Reassessing scale effects on differential case marking: Methodological, conceptual and theoretical issues in the quest for a universal
It is widely believed that when differential case marking depends on the referential proper-
ties of the NP in question, it is governed by a well-defined hierarchy or scale of referential
categories, and that the resulting systematicity is one of the most robust generalizations in
linguistic typology. This view has recently been called into question, with Sinnemäki (2014)
and especially Bickel, Witzlack-Makarevich & Zakharko (2015) claiming that there is now
firm typological evidence against such universal scale effects. Since these papers are based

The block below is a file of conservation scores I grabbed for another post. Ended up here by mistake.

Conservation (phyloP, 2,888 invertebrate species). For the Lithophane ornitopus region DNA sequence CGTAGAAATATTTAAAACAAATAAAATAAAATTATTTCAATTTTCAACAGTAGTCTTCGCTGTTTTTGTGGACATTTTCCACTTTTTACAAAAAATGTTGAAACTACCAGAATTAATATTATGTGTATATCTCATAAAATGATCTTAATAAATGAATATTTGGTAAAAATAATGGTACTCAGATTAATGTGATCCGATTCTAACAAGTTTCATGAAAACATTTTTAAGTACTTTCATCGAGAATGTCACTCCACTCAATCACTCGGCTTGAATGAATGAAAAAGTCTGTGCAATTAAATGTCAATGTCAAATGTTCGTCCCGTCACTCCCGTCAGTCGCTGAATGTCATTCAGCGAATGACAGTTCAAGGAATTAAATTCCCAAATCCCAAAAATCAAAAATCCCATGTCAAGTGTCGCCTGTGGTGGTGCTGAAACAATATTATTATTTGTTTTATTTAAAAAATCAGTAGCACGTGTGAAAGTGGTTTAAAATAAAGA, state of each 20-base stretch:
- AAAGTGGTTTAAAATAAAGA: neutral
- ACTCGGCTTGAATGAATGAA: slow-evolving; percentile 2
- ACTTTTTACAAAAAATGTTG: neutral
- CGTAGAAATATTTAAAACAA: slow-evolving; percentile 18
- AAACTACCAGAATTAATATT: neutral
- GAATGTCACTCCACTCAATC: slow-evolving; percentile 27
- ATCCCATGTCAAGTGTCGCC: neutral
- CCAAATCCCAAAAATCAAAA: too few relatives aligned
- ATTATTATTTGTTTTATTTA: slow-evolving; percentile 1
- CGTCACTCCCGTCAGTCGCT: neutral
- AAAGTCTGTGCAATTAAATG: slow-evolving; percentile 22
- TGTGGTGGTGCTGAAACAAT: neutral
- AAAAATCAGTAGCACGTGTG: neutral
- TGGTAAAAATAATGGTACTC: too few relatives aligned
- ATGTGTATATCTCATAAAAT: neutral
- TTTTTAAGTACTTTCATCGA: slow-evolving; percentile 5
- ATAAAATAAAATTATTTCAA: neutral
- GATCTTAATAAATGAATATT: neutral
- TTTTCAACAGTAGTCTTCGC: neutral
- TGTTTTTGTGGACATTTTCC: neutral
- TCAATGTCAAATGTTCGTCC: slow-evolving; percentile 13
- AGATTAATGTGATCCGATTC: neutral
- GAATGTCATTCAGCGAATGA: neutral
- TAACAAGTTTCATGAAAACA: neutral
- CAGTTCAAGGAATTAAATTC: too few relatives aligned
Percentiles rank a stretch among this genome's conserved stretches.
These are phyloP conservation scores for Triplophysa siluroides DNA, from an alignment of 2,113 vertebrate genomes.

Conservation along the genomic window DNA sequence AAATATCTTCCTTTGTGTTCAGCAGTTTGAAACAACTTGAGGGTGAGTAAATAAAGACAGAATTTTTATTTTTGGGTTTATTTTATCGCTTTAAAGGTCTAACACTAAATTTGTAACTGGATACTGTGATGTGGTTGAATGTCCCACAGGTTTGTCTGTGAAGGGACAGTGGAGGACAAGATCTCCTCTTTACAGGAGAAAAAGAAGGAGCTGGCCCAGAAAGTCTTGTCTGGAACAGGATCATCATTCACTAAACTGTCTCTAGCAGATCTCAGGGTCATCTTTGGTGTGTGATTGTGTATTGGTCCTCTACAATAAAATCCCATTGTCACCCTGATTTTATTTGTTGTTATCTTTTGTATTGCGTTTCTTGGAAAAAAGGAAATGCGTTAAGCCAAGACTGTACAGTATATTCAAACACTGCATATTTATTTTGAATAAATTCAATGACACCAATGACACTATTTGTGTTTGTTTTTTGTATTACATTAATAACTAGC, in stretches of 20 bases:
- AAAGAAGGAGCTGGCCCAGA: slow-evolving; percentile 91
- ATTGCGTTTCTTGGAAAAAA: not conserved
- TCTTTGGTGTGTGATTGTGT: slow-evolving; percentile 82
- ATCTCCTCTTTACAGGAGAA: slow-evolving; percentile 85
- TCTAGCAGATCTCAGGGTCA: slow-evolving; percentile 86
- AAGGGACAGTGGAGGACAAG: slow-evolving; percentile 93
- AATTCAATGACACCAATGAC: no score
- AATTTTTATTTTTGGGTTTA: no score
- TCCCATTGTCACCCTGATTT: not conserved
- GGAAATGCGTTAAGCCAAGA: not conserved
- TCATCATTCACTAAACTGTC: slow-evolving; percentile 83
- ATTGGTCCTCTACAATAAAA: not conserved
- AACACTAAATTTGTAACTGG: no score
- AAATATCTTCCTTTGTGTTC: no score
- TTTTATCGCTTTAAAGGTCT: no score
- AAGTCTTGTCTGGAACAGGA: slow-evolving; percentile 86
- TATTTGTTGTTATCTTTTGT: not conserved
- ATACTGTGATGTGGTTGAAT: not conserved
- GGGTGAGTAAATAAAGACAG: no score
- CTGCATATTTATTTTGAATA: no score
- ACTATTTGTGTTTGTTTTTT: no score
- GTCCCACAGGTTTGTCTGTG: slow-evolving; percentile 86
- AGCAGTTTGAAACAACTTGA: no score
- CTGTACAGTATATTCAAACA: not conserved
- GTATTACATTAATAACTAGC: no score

on the largest world-wide databases compiled so far, their results are likely to be taken as the
current state of the field. In the present paper, we re-examine Bickel, Witzlack-Makarevich
& Zakharko’s (2015) data from a different perspective and re-evaluate their negative conclu-
sions: First, we complement their analysis in terms of diachronic “family biases” by a more
direct inspection of the raw data and an alternative statistical model, both of which afford
a clearer understanding of where and how exactly the predicted scale effects are violated.
Proceeding from this, we argue for the existence of universal scale effects on case mark-
ing, and we embed this argument in a more general discussion on current methodological,
conceptual and theoretical issues in postulating these effects.